The waters of Deer Bay off Elef Ringnes Island, high in the Canadian Arctic are not a natural place for humans. For much of the year they are frozen solid. And yet this is where I lived and worked, April this year.
I was the communications manager for the Catlin Arctic Survey, a multi-year scientific research programme investigating what’s going on with the Arctic Ocean and how it affects people around the world.
We slept in unheated tents, with temperatures as low as -48C (not accounting for wind chill which could pull the felt temperature close to -60C). We worked every day, no weekends off, stopping just for meals. Our camp was built on just 1.7 metres of sea ice, with 250 metres of ocean beneath. We had a camp mascot, Tuk, an Inuit camp dog, who doubled as a polar bear deterrent. It may seem like the worst job in the world, fraught with hardship and extremes, but the camaraderie of the rest of the team and the raw beauty of the landscape made the expedition a real joy.
The research was unique. No one else was out in the cold doing science at this time of year. Most scientists wait until the summer starts to break up the ice and they can travel around in the relative comfort of an icebreaker. But no one knows what happens as winter turns into spring and life slowly returns to these frozen waters.
The science team were looking at two issues: ocean acidification and ocean currents. The Arctic Ocean acts as an early warning system for the rest of the planet. Carbon Dioxide is absorbed faster in cold water, and so we can start to tell how increased acidification may affect sea life up in the Arctic, before similar conditions start to appear in other ocean areas.
The researchers involved will probably kill me for simplifying how ocean currents work. But basically it all works because of the different densities of fresh/salty and hot/cold water rising and falling. A lot of this happens in the Arctic making it a bit like the heart for the planet’s oceans, pumping the water round. If more sea ice melt, this could essentially mess up this pump function, potentially with drastic consequences. Some models suggest that the average temperature in north western Europe could drop by as much as 5C in the fifteen years after the currents stopped.
The bulk of my work was focused on updating a blog with videos, photos, and articles and drafting press pieces for the scientists, as well as filming for a BBC documentary. All good and all very digital. It was hard to be Lomo, when I wanted to allow an online audience around the world to be able to follow us in real time. The nearest lab to get my films developed would have involved chartering a Twin Otter light aircraft to come and pick me up from a hand leveled snow runway to take me 350 miles to Resolute Bay and then a series of flights via increasingly large settlements to Ottawa. Not really an option, especially if the weather closed in.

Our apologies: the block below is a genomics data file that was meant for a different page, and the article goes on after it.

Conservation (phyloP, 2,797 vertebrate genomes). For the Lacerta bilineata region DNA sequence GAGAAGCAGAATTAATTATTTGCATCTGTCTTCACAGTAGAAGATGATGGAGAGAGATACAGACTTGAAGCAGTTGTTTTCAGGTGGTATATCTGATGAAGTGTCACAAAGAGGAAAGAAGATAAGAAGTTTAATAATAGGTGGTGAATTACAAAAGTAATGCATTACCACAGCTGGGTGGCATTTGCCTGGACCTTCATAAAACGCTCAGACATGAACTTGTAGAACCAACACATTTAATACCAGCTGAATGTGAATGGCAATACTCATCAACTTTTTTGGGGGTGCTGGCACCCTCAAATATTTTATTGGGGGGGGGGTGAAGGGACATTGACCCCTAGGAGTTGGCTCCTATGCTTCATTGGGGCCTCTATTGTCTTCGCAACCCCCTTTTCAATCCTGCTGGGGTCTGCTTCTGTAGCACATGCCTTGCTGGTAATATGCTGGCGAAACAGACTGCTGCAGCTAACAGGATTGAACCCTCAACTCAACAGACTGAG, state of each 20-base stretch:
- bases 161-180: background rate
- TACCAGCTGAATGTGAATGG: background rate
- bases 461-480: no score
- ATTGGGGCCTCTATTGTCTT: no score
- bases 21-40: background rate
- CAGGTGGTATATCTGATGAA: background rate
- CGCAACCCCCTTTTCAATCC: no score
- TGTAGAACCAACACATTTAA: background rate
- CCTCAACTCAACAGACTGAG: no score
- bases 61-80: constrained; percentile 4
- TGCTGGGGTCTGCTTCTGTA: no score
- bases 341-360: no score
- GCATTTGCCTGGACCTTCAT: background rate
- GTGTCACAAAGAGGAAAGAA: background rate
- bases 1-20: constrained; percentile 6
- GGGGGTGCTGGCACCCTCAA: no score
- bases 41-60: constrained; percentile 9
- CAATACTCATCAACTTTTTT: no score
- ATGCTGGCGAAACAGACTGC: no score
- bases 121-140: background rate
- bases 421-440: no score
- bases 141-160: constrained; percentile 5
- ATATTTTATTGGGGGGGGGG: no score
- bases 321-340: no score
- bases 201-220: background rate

Digital is immediate. It’s honest. It’s uploadable. Analogue is textured. It’s atmospheric. It’s emotive. I really enjoyed having both with me for all the reasons above and have used a combination on all of my most recent expeditions. It is a bit of a faff to have multiple cameras but I think well worth it. The Lomo Chrome film cross-processed really captured the light and the blues of the sky and snow. The Redscale XR shot at 32ASA brought a wonderful faded sepia blue tone to the images. I had to wait weeks until I was back in London to have the photos developed by the wonderful folk at the East London Lomo Lab. But as soon as I had those pictures in my hand, I was straight back on the ice, reliving the good times and the hard times: shots of sun skimming the horizon at midnight and never setting, the miniature dunes of blown snow, the people, the colours, and the remoteness.
Not everything went to plan. One film froze together inside the camera at -40C and wouldn’t rewind properly. Cameras needed to be acclimatised going back in to warm tents to prevent condensation getting everywhere (wrap the camera in a towel and put it in an air tight dry bag and leave for an hour). Batteries would fade and falter if cameras were not kept cosy inside jackets. Frost bite and frost nip were threats and constant note to self not to touch any exposed metal with my hands or even my cheeks when I raised the camera to my eye to shoot.
I will continue to use both digital and analogue cameras on my expeditions. Digital for live updates and analogue to capture the texture of the experience.
Jamie used an Olympus OM-1N loaded with Redscale XR 50-200 and shot at 32ASA and a Lomo LC-A+ loaded with Lomo X-Pro Chrome. His day job is Director of Digital Explorer, a non-profit organisation working with expeditions to turn them into educational experiences and resources for schools. More of his photos can be found at his Lomo Home - jamiebd.